My bookshelf devoted to Elizabeth Peters novels. (And that’s the Lewis Chessmen there on the shelf. These are ones I made out of plaster and painted as a fun project when I was a kid. See, I told you I couldn’t escape my fate.)

Elizabeth Peters, Aaron Elkins, and John Dickson Carr are the authors who had the biggest influence on me. Especially Elizabeth Peters. I loved her Amelia Peabody and Jacqueline Kirby mysteries, but it was American art history professor Vicky Bliss who was my favorite. Vicky traveled to foreign lands on mysterious, romantic adventures that were fun, filled with memorable characters and fascinating settings, and on top of that were incredibly clever mysteries. That’s the style of novel I wanted to write.

This book is my comfort food reading! I can’t count how many times I’ve read it.

This book is my comfort food reading! I can’t count how many times I’ve read it.

Two of the Scottish ghost story collections I read as a kid. They helped shape the spooky overtones and folklore I wrote into  Artifact .

Two of the Scottish ghost story collections I read as a kid. They helped shape the spooky overtones and folklore I wrote into Artifact.

I finished a draft of Artifact after discovering National Novel Writing Month, and was so excited to have finished a full draft that I submitted it to the Malice Domestic Grants program. Much to my surprise, I won that year’s grant! Their grants are for promising unpublished writers, to foster the next generation of traditional mystery writers.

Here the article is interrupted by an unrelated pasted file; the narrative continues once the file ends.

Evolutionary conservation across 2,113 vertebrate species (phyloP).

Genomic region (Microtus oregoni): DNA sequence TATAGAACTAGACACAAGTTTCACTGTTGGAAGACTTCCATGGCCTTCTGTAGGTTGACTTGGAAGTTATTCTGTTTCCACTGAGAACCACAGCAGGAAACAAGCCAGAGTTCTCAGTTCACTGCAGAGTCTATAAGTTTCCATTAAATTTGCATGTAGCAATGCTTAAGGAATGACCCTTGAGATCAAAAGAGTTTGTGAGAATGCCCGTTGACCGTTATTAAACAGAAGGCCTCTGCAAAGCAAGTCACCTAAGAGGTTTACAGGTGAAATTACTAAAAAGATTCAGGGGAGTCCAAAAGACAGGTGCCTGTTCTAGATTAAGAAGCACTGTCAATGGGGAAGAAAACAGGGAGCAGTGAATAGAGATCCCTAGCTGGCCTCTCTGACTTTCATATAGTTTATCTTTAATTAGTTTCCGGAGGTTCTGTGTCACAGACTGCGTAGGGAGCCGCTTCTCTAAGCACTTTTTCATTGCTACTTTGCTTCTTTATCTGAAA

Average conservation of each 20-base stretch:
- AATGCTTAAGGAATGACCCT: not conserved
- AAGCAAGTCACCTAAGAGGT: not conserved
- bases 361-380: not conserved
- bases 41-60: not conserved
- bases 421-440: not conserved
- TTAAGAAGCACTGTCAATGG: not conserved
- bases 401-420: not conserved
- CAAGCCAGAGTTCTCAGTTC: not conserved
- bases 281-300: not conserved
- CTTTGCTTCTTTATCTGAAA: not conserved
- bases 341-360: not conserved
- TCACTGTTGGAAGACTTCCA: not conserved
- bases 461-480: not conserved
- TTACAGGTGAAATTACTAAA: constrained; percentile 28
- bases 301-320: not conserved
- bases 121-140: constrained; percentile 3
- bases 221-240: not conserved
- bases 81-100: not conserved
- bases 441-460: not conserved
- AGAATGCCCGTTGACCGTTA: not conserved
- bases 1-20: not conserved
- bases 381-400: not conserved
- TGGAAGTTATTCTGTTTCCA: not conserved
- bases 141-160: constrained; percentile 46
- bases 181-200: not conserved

I used the grant to travel back to Britain to finish researching the book. I got a readers pass to the British Library in London and returned to the Scottish Highlands. There’s a long list of restricted items you can’t take into a reading room, because of all of the old, original documents. No cameras, no pens. This is a pencil sketch I made to remember the details.

My sketch of the a reading room at the British Library.

My sketch of the a reading room at the British Library.

Dunnottar Castle, near the archaeological dig in  Artifact .

Dunnottar Castle, near the archaeological dig in Artifact.